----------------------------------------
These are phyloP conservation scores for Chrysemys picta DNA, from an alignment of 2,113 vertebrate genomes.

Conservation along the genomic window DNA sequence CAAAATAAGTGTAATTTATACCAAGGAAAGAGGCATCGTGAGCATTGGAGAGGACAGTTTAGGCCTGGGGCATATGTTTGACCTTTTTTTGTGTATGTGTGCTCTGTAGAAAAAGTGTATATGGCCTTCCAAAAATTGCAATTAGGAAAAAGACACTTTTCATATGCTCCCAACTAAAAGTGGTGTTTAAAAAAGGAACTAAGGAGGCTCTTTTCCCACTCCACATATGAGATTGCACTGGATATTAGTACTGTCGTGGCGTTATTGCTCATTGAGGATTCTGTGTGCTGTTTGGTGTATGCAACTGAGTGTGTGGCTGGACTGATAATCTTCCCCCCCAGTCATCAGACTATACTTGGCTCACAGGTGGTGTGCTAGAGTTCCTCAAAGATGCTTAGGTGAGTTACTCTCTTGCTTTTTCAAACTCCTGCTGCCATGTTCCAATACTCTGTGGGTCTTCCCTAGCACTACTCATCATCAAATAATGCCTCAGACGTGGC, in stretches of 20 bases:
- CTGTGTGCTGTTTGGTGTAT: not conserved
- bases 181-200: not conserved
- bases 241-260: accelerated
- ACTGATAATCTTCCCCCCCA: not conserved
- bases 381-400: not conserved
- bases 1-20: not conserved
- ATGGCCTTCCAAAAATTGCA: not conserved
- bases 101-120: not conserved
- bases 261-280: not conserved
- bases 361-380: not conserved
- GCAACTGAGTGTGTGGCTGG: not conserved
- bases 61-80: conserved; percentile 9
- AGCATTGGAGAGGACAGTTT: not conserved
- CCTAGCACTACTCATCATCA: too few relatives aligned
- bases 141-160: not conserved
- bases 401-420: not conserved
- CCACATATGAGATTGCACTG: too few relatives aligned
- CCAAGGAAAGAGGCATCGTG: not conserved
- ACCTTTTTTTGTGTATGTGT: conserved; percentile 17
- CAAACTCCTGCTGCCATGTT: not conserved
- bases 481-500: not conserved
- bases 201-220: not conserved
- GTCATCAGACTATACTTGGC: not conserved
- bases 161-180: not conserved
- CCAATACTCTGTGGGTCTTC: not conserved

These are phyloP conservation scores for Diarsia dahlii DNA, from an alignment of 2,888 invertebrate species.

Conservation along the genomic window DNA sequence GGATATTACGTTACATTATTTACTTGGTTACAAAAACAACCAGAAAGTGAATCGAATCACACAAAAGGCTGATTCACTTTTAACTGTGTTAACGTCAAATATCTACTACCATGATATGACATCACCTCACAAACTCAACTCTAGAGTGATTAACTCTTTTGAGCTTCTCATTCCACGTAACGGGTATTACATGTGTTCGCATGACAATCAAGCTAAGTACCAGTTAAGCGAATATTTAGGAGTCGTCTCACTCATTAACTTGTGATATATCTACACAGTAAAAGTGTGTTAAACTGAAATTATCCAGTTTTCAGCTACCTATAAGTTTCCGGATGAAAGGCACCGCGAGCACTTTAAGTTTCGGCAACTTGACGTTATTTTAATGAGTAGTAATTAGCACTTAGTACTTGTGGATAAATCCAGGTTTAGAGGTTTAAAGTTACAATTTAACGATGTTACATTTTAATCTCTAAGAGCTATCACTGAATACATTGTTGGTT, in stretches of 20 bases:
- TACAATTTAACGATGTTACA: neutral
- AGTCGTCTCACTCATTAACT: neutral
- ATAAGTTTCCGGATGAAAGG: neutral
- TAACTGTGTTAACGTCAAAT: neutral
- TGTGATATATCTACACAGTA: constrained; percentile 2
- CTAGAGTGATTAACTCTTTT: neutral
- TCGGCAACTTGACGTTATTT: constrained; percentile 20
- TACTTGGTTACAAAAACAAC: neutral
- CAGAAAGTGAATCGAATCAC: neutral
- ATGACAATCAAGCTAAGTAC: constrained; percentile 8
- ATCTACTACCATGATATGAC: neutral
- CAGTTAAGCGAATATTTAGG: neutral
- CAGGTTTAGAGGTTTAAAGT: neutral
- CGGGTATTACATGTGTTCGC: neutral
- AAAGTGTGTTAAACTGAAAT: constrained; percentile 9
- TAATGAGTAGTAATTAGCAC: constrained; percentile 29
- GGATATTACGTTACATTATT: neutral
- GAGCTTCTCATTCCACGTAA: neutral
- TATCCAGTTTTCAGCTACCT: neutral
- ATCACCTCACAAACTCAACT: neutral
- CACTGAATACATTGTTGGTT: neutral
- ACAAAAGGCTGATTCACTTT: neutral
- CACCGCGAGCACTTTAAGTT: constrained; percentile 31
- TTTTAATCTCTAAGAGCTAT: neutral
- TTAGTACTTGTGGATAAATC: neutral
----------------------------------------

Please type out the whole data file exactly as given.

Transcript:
These are phyloP conservation scores for Chrysemys picta DNA, from an alignment of 2,113 vertebrate genomes.

Conservation along the genomic window DNA sequence CAAAATAAGTGTAATTTATACCAAGGAAAGAGGCATCGTGAGCATTGGAGAGGACAGTTTAGGCCTGGGGCATATGTTTGACCTTTTTTTGTGTATGTGTGCTCTGTAGAAAAAGTGTATATGGCCTTCCAAAAATTGCAATTAGGAAAAAGACACTTTTCATATGCTCCCAACTAAAAGTGGTGTTTAAAAAAGGAACTAAGGAGGCTCTTTTCCCACTCCACATATGAGATTGCACTGGATATTAGTACTGTCGTGGCGTTATTGCTCATTGAGGATTCTGTGTGCTGTTTGGTGTATGCAACTGAGTGTGTGGCTGGACTGATAATCTTCCCCCCCAGTCATCAGACTATACTTGGCTCACAGGTGGTGTGCTAGAGTTCCTCAAAGATGCTTAGGTGAGTTACTCTCTTGCTTTTTCAAACTCCTGCTGCCATGTTCCAATACTCTGTGGGTCTTCCCTAGCACTACTCATCATCAAATAATGCCTCAGACGTGGC, in stretches of 20 bases:
- CTGTGTGCTGTTTGGTGTAT: not conserved
- bases 181-200: not conserved
- bases 241-260: accelerated
- ACTGATAATCTTCCCCCCCA: not conserved
- bases 381-400: not conserved
- bases 1-20: not conserved
- ATGGCCTTCCAAAAATTGCA: not conserved
- bases 101-120: not conserved
- bases 261-280: not conserved
- bases 361-380: not conserved
- GCAACTGAGTGTGTGGCTGG: not conserved
- bases 61-80: conserved; percentile 9
- AGCATTGGAGAGGACAGTTT: not conserved
- CCTAGCACTACTCATCATCA: too few relatives aligned
- bases 141-160: not conserved
- bases 401-420: not conserved
- CCACATATGAGATTGCACTG: too few relatives aligned
- CCAAGGAAAGAGGCATCGTG: not conserved
- ACCTTTTTTTGTGTATGTGT: conserved; percentile 17
- CAAACTCCTGCTGCCATGTT: not conserved
- bases 481-500: not conserved
- bases 201-220: not conserved
- GTCATCAGACTATACTTGGC: not conserved
- bases 161-180: not conserved
- CCAATACTCTGTGGGTCTTC: not conserved

These are phyloP conservation scores for Diarsia dahlii DNA, from an alignment of 2,888 invertebrate species.

Conservation along the genomic window DNA sequence GGATATTACGTTACATTATTTACTTGGTTACAAAAACAACCAGAAAGTGAATCGAATCACACAAAAGGCTGATTCACTTTTAACTGTGTTAACGTCAAATATCTACTACCATGATATGACATCACCTCACAAACTCAACTCTAGAGTGATTAACTCTTTTGAGCTTCTCATTCCACGTAACGGGTATTACATGTGTTCGCATGACAATCAAGCTAAGTACCAGTTAAGCGAATATTTAGGAGTCGTCTCACTCATTAACTTGTGATATATCTACACAGTAAAAGTGTGTTAAACTGAAATTATCCAGTTTTCAGCTACCTATAAGTTTCCGGATGAAAGGCACCGCGAGCACTTTAAGTTTCGGCAACTTGACGTTATTTTAATGAGTAGTAATTAGCACTTAGTACTTGTGGATAAATCCAGGTTTAGAGGTTTAAAGTTACAATTTAACGATGTTACATTTTAATCTCTAAGAGCTATCACTGAATACATTGTTGGTT, in stretches of 20 bases:
- TACAATTTAACGATGTTACA: neutral
- AGTCGTCTCACTCATTAACT: neutral
- ATAAGTTTCCGGATGAAAGG: neutral
- TAACTGTGTTAACGTCAAAT: neutral
- TGTGATATATCTACACAGTA: constrained; percentile 2
- CTAGAGTGATTAACTCTTTT: neutral
- TCGGCAACTTGACGTTATTT: constrained; percentile 20
- TACTTGGTTACAAAAACAAC: neutral
- CAGAAAGTGAATCGAATCAC: neutral
- ATGACAATCAAGCTAAGTAC: constrained; percentile 8
- ATCTACTACCATGATATGAC: neutral
- CAGTTAAGCGAATATTTAGG: neutral
- CAGGTTTAGAGGTTTAAAGT: neutral
- CGGGTATTACATGTGTTCGC: neutral
- AAAGTGTGTTAAACTGAAAT: constrained; percentile 9
- TAATGAGTAGTAATTAGCAC: constrained; percentile 29
- GGATATTACGTTACATTATT: neutral
- GAGCTTCTCATTCCACGTAA: neutral
- TATCCAGTTTTCAGCTACCT: neutral
- ATCACCTCACAAACTCAACT: neutral
- CACTGAATACATTGTTGGTT: neutral
- ACAAAAGGCTGATTCACTTT: neutral
- CACCGCGAGCACTTTAAGTT: constrained; percentile 31
- TTTTAATCTCTAAGAGCTAT: neutral
- TTAGTACTTGTGGATAAATC: neutral